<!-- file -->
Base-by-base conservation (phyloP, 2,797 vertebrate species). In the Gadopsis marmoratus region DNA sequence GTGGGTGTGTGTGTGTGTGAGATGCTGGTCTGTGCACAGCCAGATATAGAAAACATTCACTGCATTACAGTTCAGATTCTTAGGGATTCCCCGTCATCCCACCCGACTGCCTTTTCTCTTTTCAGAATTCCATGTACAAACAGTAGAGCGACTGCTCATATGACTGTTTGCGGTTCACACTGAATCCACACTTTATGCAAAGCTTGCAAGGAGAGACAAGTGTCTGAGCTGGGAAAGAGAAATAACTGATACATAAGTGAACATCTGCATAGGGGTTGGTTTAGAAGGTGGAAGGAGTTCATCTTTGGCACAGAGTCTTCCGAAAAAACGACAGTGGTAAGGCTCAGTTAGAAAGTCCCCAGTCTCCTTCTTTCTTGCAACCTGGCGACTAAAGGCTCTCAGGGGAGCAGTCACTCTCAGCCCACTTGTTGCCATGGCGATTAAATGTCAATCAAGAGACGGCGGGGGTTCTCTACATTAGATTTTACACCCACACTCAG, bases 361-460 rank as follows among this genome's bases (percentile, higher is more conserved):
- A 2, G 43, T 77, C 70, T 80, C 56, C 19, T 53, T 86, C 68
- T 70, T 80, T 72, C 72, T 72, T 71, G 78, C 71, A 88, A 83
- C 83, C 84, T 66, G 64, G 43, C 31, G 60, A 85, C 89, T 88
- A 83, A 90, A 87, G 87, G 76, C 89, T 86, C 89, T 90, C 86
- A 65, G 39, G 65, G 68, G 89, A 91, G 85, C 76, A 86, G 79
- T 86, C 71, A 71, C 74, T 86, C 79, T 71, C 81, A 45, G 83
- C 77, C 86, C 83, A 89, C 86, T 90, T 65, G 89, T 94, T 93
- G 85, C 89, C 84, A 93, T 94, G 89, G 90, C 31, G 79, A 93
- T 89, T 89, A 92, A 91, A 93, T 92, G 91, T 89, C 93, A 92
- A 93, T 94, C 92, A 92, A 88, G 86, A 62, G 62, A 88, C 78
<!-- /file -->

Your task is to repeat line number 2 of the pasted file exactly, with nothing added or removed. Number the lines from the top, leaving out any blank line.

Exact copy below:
- A 2, G 43, T 77, C 70, T 80, C 56, C 19, T 53, T 86, C 68